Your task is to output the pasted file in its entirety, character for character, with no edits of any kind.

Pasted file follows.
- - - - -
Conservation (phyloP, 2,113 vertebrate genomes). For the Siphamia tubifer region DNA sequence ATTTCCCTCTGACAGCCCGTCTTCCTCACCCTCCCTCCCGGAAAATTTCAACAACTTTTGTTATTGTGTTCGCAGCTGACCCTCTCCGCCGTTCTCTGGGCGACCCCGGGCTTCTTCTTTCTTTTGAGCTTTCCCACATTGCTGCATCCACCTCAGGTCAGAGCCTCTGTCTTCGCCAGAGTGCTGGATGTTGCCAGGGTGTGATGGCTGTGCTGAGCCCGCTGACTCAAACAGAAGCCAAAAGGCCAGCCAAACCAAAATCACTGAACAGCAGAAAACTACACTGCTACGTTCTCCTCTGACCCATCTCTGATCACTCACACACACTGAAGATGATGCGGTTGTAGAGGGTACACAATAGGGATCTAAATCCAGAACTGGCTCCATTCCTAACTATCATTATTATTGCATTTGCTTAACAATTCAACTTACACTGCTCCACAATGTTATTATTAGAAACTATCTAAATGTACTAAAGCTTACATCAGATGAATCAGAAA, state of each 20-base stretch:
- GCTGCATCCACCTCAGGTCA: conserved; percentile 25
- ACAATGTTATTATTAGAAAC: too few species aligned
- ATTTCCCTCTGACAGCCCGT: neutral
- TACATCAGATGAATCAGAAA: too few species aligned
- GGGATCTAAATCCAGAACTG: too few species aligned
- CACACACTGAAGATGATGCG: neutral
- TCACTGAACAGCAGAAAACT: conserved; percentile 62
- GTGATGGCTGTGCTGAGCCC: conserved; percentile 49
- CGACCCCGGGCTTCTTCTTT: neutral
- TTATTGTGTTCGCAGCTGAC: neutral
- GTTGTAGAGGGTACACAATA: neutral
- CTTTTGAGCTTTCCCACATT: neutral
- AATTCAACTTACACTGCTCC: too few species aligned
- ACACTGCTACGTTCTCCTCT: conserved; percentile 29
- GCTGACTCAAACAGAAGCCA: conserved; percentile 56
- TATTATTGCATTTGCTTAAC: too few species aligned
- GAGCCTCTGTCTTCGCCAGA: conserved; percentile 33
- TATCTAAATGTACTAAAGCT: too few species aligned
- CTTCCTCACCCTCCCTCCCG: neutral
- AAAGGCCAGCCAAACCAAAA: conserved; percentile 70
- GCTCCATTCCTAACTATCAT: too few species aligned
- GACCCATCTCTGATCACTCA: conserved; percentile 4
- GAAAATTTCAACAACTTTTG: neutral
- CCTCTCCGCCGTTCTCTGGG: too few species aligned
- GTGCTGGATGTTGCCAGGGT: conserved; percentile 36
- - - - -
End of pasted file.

Conservation (phyloP, 2,113 vertebrate genomes). For the Siphamia tubifer region DNA sequence ATTTCCCTCTGACAGCCCGTCTTCCTCACCCTCCCTCCCGGAAAATTTCAACAACTTTTGTTATTGTGTTCGCAGCTGACCCTCTCCGCCGTTCTCTGGGCGACCCCGGGCTTCTTCTTTCTTTTGAGCTTTCCCACATTGCTGCATCCACCTCAGGTCAGAGCCTCTGTCTTCGCCAGAGTGCTGGATGTTGCCAGGGTGTGATGGCTGTGCTGAGCCCGCTGACTCAAACAGAAGCCAAAAGGCCAGCCAAACCAAAATCACTGAACAGCAGAAAACTACACTGCTACGTTCTCCTCTGACCCATCTCTGATCACTCACACACACTGAAGATGATGCGGTTGTAGAGGGTACACAATAGGGATCTAAATCCAGAACTGGCTCCATTCCTAACTATCATTATTATTGCATTTGCTTAACAATTCAACTTACACTGCTCCACAATGTTATTATTAGAAACTATCTAAATGTACTAAAGCTTACATCAGATGAATCAGAAA, state of each 20-base stretch:
- GCTGCATCCACCTCAGGTCA: conserved; percentile 25
- ACAATGTTATTATTAGAAAC: too few species aligned
- ATTTCCCTCTGACAGCCCGT: neutral
- TACATCAGATGAATCAGAAA: too few species aligned
- GGGATCTAAATCCAGAACTG: too few species aligned
- CACACACTGAAGATGATGCG: neutral
- TCACTGAACAGCAGAAAACT: conserved; percentile 62
- GTGATGGCTGTGCTGAGCCC: conserved; percentile 49
- CGACCCCGGGCTTCTTCTTT: neutral
- TTATTGTGTTCGCAGCTGAC: neutral
- GTTGTAGAGGGTACACAATA: neutral
- CTTTTGAGCTTTCCCACATT: neutral
- AATTCAACTTACACTGCTCC: too few species aligned
- ACACTGCTACGTTCTCCTCT: conserved; percentile 29
- GCTGACTCAAACAGAAGCCA: conserved; percentile 56
- TATTATTGCATTTGCTTAAC: too few species aligned
- GAGCCTCTGTCTTCGCCAGA: conserved; percentile 33
- TATCTAAATGTACTAAAGCT: too few species aligned
- CTTCCTCACCCTCCCTCCCG: neutral
- AAAGGCCAGCCAAACCAAAA: conserved; percentile 70
- GCTCCATTCCTAACTATCAT: too few species aligned
- GACCCATCTCTGATCACTCA: conserved; percentile 4
- GAAAATTTCAACAACTTTTG: neutral
- CCTCTCCGCCGTTCTCTGGG: too few species aligned
- GTGCTGGATGTTGCCAGGGT: conserved; percentile 36